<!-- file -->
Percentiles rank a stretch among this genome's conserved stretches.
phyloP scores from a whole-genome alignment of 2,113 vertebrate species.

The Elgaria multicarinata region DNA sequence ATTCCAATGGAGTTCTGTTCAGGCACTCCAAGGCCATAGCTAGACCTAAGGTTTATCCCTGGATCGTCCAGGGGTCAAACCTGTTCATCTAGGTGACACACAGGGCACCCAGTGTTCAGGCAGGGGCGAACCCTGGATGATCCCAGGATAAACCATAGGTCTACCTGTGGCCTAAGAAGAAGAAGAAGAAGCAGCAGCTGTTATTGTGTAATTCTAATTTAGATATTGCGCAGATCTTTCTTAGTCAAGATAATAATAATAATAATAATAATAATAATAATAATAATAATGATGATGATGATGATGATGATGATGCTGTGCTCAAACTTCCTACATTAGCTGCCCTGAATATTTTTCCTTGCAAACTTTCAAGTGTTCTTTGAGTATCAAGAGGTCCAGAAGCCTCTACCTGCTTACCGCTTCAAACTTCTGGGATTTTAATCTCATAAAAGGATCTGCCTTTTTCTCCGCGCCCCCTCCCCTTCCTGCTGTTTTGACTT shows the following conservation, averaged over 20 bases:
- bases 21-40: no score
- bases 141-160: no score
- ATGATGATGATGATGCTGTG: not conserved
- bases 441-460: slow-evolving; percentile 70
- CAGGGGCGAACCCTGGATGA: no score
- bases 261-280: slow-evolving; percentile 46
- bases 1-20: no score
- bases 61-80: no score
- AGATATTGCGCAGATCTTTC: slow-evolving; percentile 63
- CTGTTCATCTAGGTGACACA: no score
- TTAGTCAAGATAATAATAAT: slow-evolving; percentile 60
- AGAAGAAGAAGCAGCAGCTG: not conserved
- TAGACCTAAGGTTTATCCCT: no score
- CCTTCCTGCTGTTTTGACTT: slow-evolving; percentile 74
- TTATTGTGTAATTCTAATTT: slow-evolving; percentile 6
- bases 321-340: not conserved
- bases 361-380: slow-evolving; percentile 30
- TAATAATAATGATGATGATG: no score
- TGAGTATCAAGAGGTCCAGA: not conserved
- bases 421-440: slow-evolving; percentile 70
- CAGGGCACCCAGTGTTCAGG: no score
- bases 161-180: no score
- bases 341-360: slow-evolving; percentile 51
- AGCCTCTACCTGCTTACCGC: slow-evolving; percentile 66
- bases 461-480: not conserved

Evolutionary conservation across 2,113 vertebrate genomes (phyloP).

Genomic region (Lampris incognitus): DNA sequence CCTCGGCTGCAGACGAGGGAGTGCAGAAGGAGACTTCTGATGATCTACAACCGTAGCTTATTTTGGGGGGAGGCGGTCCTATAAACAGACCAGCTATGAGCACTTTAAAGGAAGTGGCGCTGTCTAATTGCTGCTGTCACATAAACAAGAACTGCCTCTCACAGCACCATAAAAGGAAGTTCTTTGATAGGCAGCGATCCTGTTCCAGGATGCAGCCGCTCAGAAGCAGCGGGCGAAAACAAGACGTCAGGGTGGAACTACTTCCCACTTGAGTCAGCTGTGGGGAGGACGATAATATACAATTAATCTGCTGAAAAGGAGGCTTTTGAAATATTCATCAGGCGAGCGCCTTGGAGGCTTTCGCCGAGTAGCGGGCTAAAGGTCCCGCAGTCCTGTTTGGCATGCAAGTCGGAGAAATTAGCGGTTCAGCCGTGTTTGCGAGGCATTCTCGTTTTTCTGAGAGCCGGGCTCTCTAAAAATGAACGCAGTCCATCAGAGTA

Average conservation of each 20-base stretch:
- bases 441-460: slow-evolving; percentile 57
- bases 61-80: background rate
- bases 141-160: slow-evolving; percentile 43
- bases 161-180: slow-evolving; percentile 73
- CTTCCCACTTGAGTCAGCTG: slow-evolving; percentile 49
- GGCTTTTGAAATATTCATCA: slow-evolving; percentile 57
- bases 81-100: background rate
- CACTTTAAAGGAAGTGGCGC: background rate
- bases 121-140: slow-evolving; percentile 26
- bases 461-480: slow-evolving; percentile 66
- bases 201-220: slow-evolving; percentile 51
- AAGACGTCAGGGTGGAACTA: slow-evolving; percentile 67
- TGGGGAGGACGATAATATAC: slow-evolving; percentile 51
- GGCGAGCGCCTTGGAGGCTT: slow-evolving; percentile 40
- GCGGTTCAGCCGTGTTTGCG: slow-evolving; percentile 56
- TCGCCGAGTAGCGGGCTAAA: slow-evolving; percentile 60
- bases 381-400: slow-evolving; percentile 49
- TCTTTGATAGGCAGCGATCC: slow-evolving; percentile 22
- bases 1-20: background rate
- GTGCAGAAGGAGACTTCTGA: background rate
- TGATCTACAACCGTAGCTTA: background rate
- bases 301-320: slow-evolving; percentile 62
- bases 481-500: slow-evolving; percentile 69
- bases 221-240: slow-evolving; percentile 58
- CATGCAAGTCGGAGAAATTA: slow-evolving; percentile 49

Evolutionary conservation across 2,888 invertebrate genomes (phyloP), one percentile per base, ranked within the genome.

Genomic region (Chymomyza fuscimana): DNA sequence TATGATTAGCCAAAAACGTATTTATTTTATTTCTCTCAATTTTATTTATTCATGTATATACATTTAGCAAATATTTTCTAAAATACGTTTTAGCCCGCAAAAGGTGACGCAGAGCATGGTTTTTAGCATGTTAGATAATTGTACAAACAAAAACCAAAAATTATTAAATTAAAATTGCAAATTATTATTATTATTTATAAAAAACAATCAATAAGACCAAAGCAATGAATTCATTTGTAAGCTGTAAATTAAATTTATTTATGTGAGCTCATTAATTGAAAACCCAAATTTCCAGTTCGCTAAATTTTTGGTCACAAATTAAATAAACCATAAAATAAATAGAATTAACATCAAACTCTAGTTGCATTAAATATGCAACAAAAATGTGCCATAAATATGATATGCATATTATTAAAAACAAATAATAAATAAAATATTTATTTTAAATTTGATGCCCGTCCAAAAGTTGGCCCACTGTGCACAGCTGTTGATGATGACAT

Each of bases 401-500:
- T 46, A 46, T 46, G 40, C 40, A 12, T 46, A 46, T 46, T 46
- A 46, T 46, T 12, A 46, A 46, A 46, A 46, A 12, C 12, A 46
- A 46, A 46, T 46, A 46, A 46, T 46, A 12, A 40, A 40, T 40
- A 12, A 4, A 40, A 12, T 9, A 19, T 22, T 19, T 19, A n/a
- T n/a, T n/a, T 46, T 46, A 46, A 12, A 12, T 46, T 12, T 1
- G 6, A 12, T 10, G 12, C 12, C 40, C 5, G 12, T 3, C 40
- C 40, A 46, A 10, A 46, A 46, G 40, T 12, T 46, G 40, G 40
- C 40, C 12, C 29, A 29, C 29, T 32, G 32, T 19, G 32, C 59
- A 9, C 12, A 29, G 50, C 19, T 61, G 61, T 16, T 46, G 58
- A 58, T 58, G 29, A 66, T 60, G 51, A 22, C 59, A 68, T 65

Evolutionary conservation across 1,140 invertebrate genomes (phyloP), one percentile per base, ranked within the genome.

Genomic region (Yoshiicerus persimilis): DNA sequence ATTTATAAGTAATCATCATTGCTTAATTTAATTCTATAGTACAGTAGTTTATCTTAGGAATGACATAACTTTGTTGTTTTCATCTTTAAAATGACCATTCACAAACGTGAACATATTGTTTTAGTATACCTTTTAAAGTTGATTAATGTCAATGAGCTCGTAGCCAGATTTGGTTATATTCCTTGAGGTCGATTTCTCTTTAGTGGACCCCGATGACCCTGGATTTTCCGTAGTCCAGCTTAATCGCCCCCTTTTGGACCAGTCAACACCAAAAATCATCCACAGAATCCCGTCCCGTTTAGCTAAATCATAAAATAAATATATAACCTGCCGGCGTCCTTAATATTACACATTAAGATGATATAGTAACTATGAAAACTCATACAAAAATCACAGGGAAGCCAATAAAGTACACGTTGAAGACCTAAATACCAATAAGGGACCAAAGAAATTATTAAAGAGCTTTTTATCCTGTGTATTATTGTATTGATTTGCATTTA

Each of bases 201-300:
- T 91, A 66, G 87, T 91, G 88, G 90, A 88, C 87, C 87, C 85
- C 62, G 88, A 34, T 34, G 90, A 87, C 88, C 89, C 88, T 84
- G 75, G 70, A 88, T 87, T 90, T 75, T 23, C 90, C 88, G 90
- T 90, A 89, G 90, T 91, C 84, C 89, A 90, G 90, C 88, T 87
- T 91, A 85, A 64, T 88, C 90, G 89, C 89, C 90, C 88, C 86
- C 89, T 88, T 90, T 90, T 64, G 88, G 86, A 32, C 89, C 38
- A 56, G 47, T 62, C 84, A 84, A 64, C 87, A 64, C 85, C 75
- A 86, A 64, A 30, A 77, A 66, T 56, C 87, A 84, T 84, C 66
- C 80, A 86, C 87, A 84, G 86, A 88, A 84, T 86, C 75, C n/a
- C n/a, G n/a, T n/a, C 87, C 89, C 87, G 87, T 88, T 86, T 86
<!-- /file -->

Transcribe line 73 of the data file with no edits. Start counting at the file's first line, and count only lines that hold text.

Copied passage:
- T 91, A 66, G 87, T 91, G 88, G 90, A 88, C 87, C 87, C 85